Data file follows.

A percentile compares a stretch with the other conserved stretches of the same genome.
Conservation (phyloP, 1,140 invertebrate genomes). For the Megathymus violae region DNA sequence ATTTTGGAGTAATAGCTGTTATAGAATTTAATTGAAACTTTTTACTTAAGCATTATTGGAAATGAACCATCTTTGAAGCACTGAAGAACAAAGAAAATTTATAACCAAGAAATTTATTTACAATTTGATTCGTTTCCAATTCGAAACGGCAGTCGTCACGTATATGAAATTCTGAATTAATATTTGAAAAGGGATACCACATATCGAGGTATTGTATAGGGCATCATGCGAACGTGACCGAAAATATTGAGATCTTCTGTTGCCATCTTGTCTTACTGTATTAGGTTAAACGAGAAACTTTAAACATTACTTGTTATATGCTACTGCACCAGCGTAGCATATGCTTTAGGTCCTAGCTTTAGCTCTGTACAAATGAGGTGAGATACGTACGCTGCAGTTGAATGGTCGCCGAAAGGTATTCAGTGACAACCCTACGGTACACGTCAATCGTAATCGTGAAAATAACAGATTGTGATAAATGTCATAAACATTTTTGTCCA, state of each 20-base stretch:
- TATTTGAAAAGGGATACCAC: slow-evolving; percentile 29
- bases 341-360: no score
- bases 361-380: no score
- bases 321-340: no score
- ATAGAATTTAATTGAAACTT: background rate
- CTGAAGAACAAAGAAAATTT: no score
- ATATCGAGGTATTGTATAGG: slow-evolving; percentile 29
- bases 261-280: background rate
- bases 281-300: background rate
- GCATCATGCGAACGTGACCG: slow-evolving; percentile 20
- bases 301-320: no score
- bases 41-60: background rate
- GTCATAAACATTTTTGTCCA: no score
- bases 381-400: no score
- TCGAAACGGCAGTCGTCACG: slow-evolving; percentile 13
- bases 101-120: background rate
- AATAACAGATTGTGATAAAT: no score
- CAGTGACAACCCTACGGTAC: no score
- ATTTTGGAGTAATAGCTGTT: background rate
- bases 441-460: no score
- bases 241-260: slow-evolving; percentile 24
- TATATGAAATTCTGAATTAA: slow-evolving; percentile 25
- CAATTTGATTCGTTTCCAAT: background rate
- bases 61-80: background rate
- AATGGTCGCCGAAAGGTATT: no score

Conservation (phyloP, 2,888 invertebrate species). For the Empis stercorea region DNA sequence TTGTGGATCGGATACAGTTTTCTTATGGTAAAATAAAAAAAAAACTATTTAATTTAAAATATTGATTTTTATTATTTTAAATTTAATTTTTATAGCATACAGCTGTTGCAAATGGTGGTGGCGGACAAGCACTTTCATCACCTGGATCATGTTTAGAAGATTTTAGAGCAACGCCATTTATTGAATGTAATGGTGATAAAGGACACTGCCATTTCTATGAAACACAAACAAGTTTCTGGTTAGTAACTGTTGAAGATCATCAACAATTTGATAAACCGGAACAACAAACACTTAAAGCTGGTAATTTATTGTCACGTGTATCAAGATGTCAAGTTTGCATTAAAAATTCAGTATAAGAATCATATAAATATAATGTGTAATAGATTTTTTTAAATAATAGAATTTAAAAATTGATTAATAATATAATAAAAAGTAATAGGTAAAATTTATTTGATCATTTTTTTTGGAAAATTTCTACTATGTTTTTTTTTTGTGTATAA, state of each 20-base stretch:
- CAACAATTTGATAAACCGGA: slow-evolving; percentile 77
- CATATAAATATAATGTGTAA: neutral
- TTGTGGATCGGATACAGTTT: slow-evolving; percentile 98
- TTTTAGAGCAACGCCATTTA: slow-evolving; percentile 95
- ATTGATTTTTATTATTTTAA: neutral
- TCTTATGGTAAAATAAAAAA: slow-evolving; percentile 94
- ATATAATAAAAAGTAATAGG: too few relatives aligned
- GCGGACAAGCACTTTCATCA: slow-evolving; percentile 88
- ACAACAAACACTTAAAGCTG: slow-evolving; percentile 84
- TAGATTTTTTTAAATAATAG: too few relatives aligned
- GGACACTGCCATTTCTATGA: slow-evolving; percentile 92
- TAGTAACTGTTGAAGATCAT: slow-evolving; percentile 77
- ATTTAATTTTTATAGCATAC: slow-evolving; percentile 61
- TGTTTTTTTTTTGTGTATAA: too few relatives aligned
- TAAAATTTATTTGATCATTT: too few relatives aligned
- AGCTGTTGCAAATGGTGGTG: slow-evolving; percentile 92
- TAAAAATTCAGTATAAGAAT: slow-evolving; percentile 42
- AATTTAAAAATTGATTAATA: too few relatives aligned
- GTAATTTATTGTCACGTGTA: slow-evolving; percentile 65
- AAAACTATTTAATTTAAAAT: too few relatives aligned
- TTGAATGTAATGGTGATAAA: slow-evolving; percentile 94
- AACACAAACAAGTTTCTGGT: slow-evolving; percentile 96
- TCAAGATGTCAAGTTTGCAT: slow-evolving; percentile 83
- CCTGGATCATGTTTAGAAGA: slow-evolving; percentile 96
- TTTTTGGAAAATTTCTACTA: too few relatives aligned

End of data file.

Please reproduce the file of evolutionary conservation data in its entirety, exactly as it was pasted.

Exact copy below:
A percentile compares a stretch with the other conserved stretches of the same genome.
Conservation (phyloP, 1,140 invertebrate genomes). For the Megathymus violae region DNA sequence ATTTTGGAGTAATAGCTGTTATAGAATTTAATTGAAACTTTTTACTTAAGCATTATTGGAAATGAACCATCTTTGAAGCACTGAAGAACAAAGAAAATTTATAACCAAGAAATTTATTTACAATTTGATTCGTTTCCAATTCGAAACGGCAGTCGTCACGTATATGAAATTCTGAATTAATATTTGAAAAGGGATACCACATATCGAGGTATTGTATAGGGCATCATGCGAACGTGACCGAAAATATTGAGATCTTCTGTTGCCATCTTGTCTTACTGTATTAGGTTAAACGAGAAACTTTAAACATTACTTGTTATATGCTACTGCACCAGCGTAGCATATGCTTTAGGTCCTAGCTTTAGCTCTGTACAAATGAGGTGAGATACGTACGCTGCAGTTGAATGGTCGCCGAAAGGTATTCAGTGACAACCCTACGGTACACGTCAATCGTAATCGTGAAAATAACAGATTGTGATAAATGTCATAAACATTTTTGTCCA, state of each 20-base stretch:
- TATTTGAAAAGGGATACCAC: slow-evolving; percentile 29
- bases 341-360: no score
- bases 361-380: no score
- bases 321-340: no score
- ATAGAATTTAATTGAAACTT: background rate
- CTGAAGAACAAAGAAAATTT: no score
- ATATCGAGGTATTGTATAGG: slow-evolving; percentile 29
- bases 261-280: background rate
- bases 281-300: background rate
- GCATCATGCGAACGTGACCG: slow-evolving; percentile 20
- bases 301-320: no score
- bases 41-60: background rate
- GTCATAAACATTTTTGTCCA: no score
- bases 381-400: no score
- TCGAAACGGCAGTCGTCACG: slow-evolving; percentile 13
- bases 101-120: background rate
- AATAACAGATTGTGATAAAT: no score
- CAGTGACAACCCTACGGTAC: no score
- ATTTTGGAGTAATAGCTGTT: background rate
- bases 441-460: no score
- bases 241-260: slow-evolving; percentile 24
- TATATGAAATTCTGAATTAA: slow-evolving; percentile 25
- CAATTTGATTCGTTTCCAAT: background rate
- bases 61-80: background rate
- AATGGTCGCCGAAAGGTATT: no score

Conservation (phyloP, 2,888 invertebrate species). For the Empis stercorea region DNA sequence TTGTGGATCGGATACAGTTTTCTTATGGTAAAATAAAAAAAAAACTATTTAATTTAAAATATTGATTTTTATTATTTTAAATTTAATTTTTATAGCATACAGCTGTTGCAAATGGTGGTGGCGGACAAGCACTTTCATCACCTGGATCATGTTTAGAAGATTTTAGAGCAACGCCATTTATTGAATGTAATGGTGATAAAGGACACTGCCATTTCTATGAAACACAAACAAGTTTCTGGTTAGTAACTGTTGAAGATCATCAACAATTTGATAAACCGGAACAACAAACACTTAAAGCTGGTAATTTATTGTCACGTGTATCAAGATGTCAAGTTTGCATTAAAAATTCAGTATAAGAATCATATAAATATAATGTGTAATAGATTTTTTTAAATAATAGAATTTAAAAATTGATTAATAATATAATAAAAAGTAATAGGTAAAATTTATTTGATCATTTTTTTTGGAAAATTTCTACTATGTTTTTTTTTTGTGTATAA, state of each 20-base stretch:
- CAACAATTTGATAAACCGGA: slow-evolving; percentile 77
- CATATAAATATAATGTGTAA: neutral
- TTGTGGATCGGATACAGTTT: slow-evolving; percentile 98
- TTTTAGAGCAACGCCATTTA: slow-evolving; percentile 95
- ATTGATTTTTATTATTTTAA: neutral
- TCTTATGGTAAAATAAAAAA: slow-evolving; percentile 94
- ATATAATAAAAAGTAATAGG: too few relatives aligned
- GCGGACAAGCACTTTCATCA: slow-evolving; percentile 88
- ACAACAAACACTTAAAGCTG: slow-evolving; percentile 84
- TAGATTTTTTTAAATAATAG: too few relatives aligned
- GGACACTGCCATTTCTATGA: slow-evolving; percentile 92
- TAGTAACTGTTGAAGATCAT: slow-evolving; percentile 77
- ATTTAATTTTTATAGCATAC: slow-evolving; percentile 61
- TGTTTTTTTTTTGTGTATAA: too few relatives aligned
- TAAAATTTATTTGATCATTT: too few relatives aligned
- AGCTGTTGCAAATGGTGGTG: slow-evolving; percentile 92
- TAAAAATTCAGTATAAGAAT: slow-evolving; percentile 42
- AATTTAAAAATTGATTAATA: too few relatives aligned
- GTAATTTATTGTCACGTGTA: slow-evolving; percentile 65
- AAAACTATTTAATTTAAAAT: too few relatives aligned
- TTGAATGTAATGGTGATAAA: slow-evolving; percentile 94
- AACACAAACAAGTTTCTGGT: slow-evolving; percentile 96
- TCAAGATGTCAAGTTTGCAT: slow-evolving; percentile 83
- CCTGGATCATGTTTAGAAGA: slow-evolving; percentile 96
- TTTTTGGAAAATTTCTACTA: too few relatives aligned